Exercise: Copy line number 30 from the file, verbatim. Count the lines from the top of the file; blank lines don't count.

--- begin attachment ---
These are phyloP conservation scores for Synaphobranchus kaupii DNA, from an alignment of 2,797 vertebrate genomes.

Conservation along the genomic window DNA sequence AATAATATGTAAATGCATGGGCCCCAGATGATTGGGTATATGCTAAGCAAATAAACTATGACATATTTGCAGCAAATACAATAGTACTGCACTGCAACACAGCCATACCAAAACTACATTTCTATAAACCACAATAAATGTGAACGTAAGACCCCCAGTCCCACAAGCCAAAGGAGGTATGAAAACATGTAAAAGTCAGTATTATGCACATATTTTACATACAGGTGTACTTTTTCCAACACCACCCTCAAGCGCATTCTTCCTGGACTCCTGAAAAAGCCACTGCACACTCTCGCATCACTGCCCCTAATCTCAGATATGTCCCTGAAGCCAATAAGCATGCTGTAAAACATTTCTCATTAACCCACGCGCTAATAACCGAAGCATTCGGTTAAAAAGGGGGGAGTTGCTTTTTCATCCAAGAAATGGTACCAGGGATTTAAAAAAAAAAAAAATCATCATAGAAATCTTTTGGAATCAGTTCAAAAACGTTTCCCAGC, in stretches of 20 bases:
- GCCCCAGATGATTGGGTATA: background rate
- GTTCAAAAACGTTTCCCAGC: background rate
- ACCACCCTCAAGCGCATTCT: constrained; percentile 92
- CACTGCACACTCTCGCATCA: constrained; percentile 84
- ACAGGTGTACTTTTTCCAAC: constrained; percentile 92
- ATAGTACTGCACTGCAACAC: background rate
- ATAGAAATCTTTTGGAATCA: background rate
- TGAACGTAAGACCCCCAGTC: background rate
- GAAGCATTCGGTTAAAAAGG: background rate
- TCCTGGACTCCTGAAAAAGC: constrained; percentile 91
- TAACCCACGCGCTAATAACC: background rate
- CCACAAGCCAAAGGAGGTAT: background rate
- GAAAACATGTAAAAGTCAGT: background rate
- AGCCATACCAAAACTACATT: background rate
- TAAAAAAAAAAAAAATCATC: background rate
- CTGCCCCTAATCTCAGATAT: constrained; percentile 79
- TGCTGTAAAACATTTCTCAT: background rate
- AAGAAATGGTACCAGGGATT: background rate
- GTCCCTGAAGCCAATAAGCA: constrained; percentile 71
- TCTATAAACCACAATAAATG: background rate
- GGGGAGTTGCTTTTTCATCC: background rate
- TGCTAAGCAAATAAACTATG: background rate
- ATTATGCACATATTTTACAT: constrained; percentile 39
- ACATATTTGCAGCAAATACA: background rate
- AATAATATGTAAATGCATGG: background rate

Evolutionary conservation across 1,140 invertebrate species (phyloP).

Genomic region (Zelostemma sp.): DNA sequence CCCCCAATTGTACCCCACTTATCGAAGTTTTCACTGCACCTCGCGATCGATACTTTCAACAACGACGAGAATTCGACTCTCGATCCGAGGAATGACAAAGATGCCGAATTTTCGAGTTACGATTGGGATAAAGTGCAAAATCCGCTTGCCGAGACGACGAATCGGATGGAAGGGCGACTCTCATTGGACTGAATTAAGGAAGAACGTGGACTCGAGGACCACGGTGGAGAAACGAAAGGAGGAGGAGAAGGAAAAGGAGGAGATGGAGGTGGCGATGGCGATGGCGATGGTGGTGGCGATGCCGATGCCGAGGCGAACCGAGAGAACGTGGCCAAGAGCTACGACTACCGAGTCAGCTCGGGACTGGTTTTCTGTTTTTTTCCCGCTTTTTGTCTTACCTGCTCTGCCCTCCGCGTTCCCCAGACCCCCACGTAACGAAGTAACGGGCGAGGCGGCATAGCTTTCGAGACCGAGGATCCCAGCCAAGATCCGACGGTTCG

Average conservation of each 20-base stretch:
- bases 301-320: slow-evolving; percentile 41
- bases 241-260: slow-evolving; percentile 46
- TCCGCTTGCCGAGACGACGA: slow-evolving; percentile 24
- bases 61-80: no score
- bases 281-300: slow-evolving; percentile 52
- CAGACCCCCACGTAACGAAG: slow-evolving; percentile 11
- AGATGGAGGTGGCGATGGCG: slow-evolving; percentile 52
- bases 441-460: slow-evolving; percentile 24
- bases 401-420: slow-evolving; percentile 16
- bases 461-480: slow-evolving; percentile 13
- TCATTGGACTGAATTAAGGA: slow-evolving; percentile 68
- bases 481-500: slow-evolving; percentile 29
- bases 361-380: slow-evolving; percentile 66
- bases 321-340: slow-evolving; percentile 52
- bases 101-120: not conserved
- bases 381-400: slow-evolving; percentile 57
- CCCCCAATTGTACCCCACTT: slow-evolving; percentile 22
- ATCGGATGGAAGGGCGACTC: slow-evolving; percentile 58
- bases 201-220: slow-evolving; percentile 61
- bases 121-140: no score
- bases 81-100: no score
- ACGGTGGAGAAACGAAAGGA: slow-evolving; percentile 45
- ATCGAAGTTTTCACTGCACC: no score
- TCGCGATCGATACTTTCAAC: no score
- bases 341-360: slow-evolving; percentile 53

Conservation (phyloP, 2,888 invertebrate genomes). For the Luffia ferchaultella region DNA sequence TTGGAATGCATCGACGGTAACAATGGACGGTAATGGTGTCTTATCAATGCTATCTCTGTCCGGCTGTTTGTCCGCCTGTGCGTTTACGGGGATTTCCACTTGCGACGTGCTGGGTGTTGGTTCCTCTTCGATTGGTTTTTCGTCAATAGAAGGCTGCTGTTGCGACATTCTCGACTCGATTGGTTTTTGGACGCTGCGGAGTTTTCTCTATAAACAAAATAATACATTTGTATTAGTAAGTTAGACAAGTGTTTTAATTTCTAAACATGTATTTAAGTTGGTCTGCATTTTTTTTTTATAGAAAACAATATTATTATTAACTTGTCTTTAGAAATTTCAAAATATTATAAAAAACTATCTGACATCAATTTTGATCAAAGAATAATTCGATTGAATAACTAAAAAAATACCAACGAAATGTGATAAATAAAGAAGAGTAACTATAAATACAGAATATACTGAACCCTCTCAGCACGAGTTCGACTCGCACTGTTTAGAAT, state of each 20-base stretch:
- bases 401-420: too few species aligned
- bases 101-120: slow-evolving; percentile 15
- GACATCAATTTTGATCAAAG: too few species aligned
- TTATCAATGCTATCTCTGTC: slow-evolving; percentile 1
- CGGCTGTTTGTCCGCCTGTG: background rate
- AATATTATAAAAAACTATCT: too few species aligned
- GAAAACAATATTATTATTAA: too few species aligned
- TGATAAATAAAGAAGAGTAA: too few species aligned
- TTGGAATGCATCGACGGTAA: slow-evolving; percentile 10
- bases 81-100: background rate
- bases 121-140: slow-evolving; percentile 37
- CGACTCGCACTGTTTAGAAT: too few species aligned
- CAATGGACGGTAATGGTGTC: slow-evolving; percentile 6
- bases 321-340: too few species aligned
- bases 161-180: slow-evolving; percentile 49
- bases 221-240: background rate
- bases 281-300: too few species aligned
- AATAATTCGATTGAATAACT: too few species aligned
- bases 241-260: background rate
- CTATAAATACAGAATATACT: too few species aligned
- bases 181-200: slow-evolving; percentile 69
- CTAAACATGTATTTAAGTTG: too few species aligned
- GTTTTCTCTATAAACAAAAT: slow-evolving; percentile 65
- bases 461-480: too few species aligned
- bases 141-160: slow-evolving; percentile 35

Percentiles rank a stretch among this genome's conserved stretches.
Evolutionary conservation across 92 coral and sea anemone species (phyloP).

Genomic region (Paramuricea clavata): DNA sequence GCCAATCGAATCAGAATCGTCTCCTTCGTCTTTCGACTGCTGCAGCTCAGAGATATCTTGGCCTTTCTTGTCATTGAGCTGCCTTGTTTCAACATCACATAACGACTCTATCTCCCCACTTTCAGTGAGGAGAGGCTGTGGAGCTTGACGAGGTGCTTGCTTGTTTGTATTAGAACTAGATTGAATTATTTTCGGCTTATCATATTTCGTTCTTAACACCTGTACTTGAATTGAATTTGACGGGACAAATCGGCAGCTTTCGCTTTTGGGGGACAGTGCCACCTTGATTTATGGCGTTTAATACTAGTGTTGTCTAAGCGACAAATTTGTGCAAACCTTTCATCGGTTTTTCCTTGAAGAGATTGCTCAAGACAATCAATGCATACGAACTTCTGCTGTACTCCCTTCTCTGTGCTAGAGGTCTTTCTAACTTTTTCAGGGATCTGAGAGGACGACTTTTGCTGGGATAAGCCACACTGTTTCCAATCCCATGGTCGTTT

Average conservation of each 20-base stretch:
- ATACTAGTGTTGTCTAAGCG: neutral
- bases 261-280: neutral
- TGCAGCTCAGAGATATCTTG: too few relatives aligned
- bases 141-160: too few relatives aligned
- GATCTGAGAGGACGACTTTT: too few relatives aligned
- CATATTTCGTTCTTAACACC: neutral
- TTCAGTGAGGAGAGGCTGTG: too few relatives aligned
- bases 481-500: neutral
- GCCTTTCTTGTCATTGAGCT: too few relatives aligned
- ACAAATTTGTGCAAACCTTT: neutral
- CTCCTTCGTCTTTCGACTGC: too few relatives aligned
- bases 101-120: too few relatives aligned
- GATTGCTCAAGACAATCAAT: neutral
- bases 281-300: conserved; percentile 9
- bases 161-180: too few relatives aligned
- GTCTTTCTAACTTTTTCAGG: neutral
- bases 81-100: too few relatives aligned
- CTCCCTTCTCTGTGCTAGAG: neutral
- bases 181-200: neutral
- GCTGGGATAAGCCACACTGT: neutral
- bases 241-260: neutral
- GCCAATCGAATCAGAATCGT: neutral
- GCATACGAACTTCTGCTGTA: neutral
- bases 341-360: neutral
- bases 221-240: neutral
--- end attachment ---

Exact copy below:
Average conservation of each 20-base stretch: